DEMOCRACY in Jersey is in decline, according to a retiring Senator who has criticised the Island’s new electoral structure and the increasing power of civil servants.
Senator Sarah Ferguson said Islanders lost out under the new regime, ending up with fewer votes to cast than in the past.
Wednesday’s elections will be the Island’s first under a system that will see 37 Deputies chosen to represent nine newly drawn constituencies.
‘I think it is rubbish,’ she said. ‘I used to have eight votes, now I have only got four or five. I used to be able to vote for six Senators, a Constable and a Deputy.
Now there is just four Deputies in the revised constituency and a Constable and that is it.
‘So, I have a reduction, a democratic deficit.’
She also disagrees with the move to do away with the all-Island vote for the now defunct Senatorial role, a role to which she was elected three times – in 2008, 2014 and 2018. Senator Ferguson added that Guernsey’s system seemed to make more sense for islands such as the Bailiwicks.
‘I can’t vote for anybody that I think might be appropriate for a Chief Minister,’ Senator Ferguson said. ‘You can’t vote for a Chief Minister because there is no all-Island vote.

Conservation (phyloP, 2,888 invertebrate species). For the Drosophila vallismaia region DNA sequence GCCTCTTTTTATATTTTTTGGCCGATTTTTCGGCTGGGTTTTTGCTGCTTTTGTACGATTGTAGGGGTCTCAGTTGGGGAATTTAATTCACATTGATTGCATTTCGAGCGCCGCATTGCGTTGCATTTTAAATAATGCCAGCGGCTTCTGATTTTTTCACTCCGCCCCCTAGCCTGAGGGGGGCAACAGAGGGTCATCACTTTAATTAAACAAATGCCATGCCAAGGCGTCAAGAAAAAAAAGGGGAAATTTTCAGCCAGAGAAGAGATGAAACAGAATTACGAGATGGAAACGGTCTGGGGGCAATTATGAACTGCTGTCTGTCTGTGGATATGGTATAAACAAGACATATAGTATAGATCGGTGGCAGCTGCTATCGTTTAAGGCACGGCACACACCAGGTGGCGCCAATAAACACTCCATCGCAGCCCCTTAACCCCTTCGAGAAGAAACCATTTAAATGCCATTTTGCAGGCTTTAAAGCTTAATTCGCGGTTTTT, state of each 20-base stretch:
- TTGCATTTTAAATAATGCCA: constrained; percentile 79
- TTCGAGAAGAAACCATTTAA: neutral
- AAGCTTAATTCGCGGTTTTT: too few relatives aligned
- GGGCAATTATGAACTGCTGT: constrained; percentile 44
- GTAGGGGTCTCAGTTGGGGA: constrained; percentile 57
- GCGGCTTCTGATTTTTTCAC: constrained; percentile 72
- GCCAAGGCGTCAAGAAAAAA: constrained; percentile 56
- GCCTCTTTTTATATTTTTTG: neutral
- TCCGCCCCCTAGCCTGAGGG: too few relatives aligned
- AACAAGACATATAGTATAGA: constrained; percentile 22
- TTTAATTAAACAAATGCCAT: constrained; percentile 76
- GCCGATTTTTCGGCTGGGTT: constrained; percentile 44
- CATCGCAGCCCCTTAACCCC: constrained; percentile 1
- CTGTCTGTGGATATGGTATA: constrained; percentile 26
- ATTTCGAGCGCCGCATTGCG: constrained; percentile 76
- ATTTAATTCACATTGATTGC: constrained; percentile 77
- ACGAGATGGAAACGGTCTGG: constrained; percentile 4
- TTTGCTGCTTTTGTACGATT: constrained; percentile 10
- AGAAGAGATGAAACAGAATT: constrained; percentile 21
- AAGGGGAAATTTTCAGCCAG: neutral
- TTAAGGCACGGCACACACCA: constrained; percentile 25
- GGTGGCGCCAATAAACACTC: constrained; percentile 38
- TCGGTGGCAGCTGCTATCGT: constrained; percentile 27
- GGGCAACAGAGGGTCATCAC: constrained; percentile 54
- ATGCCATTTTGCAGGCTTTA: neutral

‘I think Guernsey have got a much better system now. It’s taken them a bit of time to sort out, but I think it is better because they still have, effectively, committees and a president. They have an all-island vote. They kind of put a different coat on it but it is roughly the same thing. I think it makes a lot more sense.’
There seems to be an ‘obsession’ with trying to make the States more like the electoral system in the UK, she said, adding: ‘I think ours originally had more basis on the American system than Westminster.
‘We had 12 Senators, 12 Constables and 29 deputies. Six of the Senators stood for election every three years, which meant we had corporate memory in the States and there was continuity. And now, of course, it is all change at the end of four years.’
Once the election is over and a new Council of Ministers formed, Senator Ferguson said she hoped they would meet their responsibilities head on.
She said too often it seemed like unelected civil servants were setting the agenda, while ministers simply repeated what they were told and did not spend enough time in the departments, getting involved and thinking issues through critically.
‘They are the ones who are going to be hung out to dry, so they should get out there instead of being so placatory,’ she said.
‘They should get out there and put their points across. The ministers are hiding behind the civil servants, which is a problem.’
Former government chief executive Charlie Parker’s restructuring ‘muddled’ the departments, she added, and did not line up well with ministers’ authority. ‘So, nobody really knew who was what, and doing what where, and what they were in charge of. And that wasn’t the same as Charlie Parker’s vision of what they were in charge of.’